It’s a rare overcast morning here, so I’ll have to wait until later to catch photos of everything. Bit of a tease to post about plannery things without pictures, but what can you do?
A new year means new sketchbook plans. I was delighted to see that Lisa Congdon is offering a new class at Creativebug: the Creative Boot Camp. Rilla and I will be spending our Saturday nights this way for the next six weeks.
(Note: that’s an affiliate link. Creativebug was offering a holiday special of a $15 Amazon card with purchase of a gift subscription—as far as I can tell, this appears to be still going on. As I’ve mentioned before, I consider our $4.95/month Creativebug subscription to be one of the absolute best expenses in our homeschooling budget. Unlimited arts and craft classes, beautifully presented.)
I should have titled this post “what I’m busy with this week besides work.” The assignment crunch that kept my blogging sparse during the past two months will continue through January and beyond. But it’s all good stuff. I winced, though, when my friend Jenn mentioned that she’d seen so little of me here and on social media that she wondered if I’d given up the internet altogether. Not by choice, that’s for sure! I’m trying to work out a short daily formula of sorts that I could apply to revitalize Bonny Glen in the new year. The old listography daily happy lists, or Instagram-style with a photo and notes, maybe. And a return to my Booknotes of yore. I miss them! And after the Cybils finalists are announced on Sunday, I’ll have lots of YA novels to talk about…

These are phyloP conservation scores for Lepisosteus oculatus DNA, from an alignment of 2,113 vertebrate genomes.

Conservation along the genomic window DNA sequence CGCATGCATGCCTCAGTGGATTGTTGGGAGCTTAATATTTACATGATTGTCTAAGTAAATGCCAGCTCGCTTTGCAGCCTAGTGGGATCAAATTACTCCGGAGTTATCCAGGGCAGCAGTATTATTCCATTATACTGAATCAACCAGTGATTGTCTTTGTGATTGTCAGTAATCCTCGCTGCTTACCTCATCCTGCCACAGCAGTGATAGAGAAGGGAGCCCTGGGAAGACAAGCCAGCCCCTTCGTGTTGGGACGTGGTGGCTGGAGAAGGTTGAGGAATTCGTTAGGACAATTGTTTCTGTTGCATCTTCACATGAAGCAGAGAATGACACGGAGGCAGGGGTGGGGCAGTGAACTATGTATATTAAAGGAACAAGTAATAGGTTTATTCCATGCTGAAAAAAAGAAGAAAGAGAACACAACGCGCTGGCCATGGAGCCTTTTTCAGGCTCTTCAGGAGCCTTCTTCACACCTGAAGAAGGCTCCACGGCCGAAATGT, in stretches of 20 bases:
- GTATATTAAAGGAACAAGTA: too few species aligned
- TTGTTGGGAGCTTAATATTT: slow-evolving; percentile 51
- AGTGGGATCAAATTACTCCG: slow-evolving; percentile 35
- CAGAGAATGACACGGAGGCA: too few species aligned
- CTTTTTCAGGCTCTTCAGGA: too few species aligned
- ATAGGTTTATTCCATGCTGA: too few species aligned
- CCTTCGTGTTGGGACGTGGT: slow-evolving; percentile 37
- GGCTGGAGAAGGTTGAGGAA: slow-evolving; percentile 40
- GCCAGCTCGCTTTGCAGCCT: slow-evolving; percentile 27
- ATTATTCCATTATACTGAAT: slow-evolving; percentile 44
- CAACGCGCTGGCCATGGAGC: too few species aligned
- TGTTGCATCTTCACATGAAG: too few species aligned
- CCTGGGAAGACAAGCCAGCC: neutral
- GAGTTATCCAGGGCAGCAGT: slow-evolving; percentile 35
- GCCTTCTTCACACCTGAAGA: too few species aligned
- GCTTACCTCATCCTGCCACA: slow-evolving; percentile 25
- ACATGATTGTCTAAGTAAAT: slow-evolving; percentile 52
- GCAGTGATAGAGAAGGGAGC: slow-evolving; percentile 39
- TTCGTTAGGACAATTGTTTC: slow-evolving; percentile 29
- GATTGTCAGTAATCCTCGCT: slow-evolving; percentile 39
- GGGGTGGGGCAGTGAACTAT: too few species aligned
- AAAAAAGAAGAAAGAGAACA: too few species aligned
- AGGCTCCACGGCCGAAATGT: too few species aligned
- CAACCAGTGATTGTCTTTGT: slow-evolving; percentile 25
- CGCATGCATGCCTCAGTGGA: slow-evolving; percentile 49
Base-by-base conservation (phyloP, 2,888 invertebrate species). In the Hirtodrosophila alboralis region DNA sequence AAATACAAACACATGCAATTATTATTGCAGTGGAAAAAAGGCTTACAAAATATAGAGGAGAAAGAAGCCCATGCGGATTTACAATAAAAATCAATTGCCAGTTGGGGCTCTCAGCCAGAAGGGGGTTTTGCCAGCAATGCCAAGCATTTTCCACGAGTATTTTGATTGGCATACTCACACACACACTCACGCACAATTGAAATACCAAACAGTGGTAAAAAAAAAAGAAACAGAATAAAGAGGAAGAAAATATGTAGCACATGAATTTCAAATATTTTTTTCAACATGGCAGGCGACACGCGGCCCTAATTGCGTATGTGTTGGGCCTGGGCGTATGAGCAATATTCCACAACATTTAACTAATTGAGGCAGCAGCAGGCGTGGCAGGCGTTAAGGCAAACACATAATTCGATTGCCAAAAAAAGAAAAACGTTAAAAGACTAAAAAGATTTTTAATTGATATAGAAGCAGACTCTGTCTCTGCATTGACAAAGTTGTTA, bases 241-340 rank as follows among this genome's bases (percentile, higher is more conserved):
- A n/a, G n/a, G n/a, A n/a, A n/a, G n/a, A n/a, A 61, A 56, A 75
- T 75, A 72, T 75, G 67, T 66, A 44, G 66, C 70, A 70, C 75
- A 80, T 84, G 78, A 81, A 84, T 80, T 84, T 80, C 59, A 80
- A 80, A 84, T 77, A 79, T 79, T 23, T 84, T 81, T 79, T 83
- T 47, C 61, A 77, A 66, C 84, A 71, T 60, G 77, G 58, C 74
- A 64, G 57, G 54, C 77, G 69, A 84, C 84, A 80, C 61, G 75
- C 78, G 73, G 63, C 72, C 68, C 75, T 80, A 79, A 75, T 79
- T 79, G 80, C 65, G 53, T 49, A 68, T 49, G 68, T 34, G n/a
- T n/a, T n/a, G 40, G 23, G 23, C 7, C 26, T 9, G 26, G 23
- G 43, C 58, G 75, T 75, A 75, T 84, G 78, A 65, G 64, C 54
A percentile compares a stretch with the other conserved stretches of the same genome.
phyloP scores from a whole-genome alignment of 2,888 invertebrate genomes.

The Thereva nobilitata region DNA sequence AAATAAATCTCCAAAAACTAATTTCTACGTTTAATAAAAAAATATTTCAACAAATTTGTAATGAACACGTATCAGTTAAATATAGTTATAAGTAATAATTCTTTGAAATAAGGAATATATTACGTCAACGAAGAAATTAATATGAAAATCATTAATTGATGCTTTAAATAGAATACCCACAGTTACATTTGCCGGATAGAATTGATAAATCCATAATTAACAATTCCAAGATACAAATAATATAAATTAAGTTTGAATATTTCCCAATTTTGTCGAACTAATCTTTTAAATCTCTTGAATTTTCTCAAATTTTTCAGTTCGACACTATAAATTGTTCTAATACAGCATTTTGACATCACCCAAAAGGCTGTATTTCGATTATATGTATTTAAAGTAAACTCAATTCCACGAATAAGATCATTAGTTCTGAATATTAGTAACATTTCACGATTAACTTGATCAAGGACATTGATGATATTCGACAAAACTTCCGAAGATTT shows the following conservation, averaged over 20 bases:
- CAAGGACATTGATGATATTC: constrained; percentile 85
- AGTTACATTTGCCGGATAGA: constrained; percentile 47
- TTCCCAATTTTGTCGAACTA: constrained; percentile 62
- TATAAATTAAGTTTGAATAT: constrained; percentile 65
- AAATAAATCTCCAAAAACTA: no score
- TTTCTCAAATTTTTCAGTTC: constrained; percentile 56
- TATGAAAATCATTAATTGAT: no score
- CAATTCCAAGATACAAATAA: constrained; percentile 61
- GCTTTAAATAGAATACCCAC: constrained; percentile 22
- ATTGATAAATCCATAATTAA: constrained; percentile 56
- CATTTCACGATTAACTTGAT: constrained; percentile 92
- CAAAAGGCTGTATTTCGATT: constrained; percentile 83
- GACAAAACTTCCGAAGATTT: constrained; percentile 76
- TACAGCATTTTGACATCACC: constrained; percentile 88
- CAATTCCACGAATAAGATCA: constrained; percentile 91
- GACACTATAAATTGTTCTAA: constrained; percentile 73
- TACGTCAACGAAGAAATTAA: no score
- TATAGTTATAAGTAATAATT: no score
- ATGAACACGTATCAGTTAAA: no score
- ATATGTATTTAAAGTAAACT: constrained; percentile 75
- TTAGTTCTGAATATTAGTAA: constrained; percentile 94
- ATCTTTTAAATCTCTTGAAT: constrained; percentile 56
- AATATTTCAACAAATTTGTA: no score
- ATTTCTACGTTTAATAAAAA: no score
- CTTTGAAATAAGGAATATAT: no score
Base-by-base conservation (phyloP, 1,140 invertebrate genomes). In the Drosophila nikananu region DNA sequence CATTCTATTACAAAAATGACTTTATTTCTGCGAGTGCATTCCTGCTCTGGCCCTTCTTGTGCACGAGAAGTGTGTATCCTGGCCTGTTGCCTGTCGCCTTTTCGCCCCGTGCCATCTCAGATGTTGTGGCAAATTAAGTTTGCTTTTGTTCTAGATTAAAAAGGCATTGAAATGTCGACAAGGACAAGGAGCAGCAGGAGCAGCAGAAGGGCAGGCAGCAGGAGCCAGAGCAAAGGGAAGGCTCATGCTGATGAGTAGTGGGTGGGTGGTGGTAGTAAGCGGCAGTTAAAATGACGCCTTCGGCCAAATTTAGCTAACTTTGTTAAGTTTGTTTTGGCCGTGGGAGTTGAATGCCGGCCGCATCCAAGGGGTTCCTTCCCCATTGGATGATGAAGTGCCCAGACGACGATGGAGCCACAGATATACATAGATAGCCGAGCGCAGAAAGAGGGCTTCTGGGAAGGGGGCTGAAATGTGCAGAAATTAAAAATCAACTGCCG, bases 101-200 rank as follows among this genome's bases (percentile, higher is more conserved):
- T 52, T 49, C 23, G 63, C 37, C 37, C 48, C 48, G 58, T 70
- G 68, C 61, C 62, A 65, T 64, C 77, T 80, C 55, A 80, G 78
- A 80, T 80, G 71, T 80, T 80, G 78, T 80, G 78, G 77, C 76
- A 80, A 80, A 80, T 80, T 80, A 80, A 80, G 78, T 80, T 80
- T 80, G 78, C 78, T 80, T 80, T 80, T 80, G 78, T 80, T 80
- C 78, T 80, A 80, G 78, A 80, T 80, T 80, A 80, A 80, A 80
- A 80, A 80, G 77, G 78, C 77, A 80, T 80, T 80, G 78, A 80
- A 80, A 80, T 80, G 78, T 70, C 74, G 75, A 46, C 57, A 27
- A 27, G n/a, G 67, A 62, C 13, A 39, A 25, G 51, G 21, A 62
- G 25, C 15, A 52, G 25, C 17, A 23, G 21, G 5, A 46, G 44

What are you busy with right now?
1. Piano recital: accomplished. And swimmingly, I might add. Particularly sweet this year because the music school divided the recital students into smaller groups (fewer classes lumped together into each recital), which meant our girls’ three classes were part of a five-class recital consisting mostly of good friends, families in our homeschooling circle. Best part: the way Huck (not yet a student) gasped in delighted recognition at the songs played by the beginner class (a level below Rilla’s group), because he recognized all the songs from last year when Rilla was learning them. Next year it will be his turn to begin! Hard to believe.